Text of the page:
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NC State Veterinary Hospital Helps Lost Seal Pup Find His Way

Hubble the seal
The seal now affectionately known as “Hubble” was first observed and monitored by the Virginia Aquarium & Marine Science Center stranding team on February 28, 2019. Credit: Virginia Aquarium & Marine Science Center.

The young gray seal needed to go North, and the NC State Veterinary Hospital was a vital stop on the way there.   

The seal’s path to NC State began in late February. As reported by the National Oceanic and Atmospheric Administration, the seal was spotted in Virginia Beach, Va., and reported as lethargic and in questionable health. He was treated and released, but in mid-March was seen in Myrtle Beach, S.C. A few days later, he was in Hilton Head, S.C.

Gray seals usually live in the Western Atlantic, from Canada to the Northeast United States. Lost seals usually find their way back to their typical habitat without intervention. When he was eventually seen as far south as Florida, marine mammal responders knew the seal needed help.

“Hubble” arrives at the North Carolina State University College of Veterinary Medicine for overnight holding and additional fluid therapy. Credit: NC State Veterinary Medicine

“We were hoping it would turn north on its own,” said Ainsley Smith, NOAA Fisheries Greater Atlantic Region’s acting marine mammal stranding coordinator, in a press release. “When the seal was seen in St. Augustine, Fla., it became clear that this seal was lost and needed help.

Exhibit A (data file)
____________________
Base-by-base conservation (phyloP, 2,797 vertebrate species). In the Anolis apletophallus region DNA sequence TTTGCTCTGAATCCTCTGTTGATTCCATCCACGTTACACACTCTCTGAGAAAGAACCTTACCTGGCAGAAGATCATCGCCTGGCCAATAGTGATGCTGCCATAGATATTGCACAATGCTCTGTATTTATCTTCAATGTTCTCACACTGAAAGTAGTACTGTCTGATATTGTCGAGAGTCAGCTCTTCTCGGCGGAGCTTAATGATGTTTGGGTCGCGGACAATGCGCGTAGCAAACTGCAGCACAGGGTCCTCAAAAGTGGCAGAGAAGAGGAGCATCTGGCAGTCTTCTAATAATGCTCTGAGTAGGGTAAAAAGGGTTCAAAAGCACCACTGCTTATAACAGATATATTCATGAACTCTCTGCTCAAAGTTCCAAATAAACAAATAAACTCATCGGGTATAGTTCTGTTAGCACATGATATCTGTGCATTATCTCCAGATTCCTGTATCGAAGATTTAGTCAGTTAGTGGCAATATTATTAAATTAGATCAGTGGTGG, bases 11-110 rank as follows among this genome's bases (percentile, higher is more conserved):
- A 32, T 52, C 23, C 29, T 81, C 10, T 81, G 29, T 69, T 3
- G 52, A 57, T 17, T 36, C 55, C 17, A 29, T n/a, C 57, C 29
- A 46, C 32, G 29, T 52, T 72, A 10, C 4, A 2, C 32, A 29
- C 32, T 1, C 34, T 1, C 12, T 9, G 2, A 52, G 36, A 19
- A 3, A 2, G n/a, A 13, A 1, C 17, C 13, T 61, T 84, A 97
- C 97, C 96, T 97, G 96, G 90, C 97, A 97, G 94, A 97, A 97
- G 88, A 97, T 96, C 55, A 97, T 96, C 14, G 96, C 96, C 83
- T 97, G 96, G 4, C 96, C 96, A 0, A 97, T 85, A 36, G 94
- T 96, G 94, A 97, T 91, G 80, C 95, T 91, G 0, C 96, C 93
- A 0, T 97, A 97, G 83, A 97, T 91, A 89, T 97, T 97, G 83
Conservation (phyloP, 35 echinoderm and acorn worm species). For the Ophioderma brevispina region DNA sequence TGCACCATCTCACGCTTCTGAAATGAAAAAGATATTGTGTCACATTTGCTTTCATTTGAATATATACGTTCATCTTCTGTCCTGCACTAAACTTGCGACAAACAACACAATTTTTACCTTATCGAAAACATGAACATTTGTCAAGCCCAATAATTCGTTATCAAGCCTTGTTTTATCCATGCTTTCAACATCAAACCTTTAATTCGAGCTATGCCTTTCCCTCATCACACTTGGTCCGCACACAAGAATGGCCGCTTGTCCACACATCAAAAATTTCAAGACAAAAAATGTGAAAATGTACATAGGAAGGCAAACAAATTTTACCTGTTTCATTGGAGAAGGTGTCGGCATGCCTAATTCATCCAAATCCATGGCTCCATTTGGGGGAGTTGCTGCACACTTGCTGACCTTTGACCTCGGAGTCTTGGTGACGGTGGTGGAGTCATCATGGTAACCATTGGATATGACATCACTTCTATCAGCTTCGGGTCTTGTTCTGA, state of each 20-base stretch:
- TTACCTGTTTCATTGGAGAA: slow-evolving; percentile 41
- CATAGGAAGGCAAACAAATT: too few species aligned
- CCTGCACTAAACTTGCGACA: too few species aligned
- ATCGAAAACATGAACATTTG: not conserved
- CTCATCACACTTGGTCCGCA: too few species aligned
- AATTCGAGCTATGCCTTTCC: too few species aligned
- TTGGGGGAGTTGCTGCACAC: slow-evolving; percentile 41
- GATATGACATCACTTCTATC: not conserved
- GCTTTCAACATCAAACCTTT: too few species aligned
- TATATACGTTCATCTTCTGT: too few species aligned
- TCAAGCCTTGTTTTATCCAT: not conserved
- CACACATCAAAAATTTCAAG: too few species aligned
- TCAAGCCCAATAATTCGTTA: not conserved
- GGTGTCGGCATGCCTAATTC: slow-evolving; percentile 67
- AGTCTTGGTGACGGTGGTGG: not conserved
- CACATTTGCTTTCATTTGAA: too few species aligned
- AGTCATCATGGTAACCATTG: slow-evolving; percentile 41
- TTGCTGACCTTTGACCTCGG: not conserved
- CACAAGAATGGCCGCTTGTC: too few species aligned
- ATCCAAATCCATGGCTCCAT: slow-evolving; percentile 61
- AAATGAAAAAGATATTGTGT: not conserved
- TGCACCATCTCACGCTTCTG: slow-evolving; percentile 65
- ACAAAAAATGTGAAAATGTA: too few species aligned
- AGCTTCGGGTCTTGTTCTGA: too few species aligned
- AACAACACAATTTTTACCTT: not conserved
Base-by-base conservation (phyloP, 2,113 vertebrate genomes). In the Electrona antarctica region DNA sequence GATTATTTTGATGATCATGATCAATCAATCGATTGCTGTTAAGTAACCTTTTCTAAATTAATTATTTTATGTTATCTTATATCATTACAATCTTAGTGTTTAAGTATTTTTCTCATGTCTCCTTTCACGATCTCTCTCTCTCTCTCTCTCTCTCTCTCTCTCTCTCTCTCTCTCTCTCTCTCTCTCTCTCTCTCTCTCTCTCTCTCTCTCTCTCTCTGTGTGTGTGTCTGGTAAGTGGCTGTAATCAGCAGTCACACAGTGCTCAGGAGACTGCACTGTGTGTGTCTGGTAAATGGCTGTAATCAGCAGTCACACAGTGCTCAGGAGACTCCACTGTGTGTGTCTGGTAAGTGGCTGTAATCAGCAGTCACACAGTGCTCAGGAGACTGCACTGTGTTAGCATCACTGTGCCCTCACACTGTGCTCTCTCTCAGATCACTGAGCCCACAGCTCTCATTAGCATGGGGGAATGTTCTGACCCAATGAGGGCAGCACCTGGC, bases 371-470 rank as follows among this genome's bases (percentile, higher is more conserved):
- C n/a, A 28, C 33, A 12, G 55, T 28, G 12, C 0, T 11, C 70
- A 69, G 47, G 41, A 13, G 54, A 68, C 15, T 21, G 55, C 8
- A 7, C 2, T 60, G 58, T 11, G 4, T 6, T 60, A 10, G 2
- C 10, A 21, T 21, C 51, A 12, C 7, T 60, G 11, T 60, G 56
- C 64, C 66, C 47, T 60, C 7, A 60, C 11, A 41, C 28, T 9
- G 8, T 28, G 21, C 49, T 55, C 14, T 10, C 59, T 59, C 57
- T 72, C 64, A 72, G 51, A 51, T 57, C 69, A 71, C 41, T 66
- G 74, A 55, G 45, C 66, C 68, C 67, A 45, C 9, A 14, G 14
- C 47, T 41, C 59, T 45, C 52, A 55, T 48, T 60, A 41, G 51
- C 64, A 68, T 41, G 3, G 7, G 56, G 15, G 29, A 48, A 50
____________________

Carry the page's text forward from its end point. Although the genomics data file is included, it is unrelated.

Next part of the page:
So the rescue began. NOAA teamed up with other organizations to capture the seal and transport him to SeaWorld in Orlando, Fla., for medical treatment on March 21. The next day, he was transported to the NC State Veterinary Hospital for additional fluid therapy administered by the exotics service team and an overnight stay.  

The following day, the pup arrived at the National Aquarium in Baltimore, where he is now recovering, undergoing full diagnostics and treatment at the aquarium’s care and rescue center.

Credit: National Aquarium

He is underweight, but does not have serious injuries and illnesses, NOAA says. He has even started eating fish on his own. He now has a name: Edwin Hubble, following the National Aquarium’s practice of naming rescued animals after scientists.

“The journey of this seal truly speaks to the importance and power of collaboration among the stranding network and the animal rescue organizations up and down the East Coast,” said Kate Shaffer, the National Aquarium’s rehabilitation manager, in a statement.

Gray seals are protected under the Marine Mammal Protection Act. If you see a seal on the beach, give it space — it’s normal seal behavior. To report a stranded marine mammal or one that seems to be in danger, NOAA advises calling 877-whale-help (877-942-5343) in the Southeast and Gulf of Mexico or 866-755-6622 from Maine through Virginia.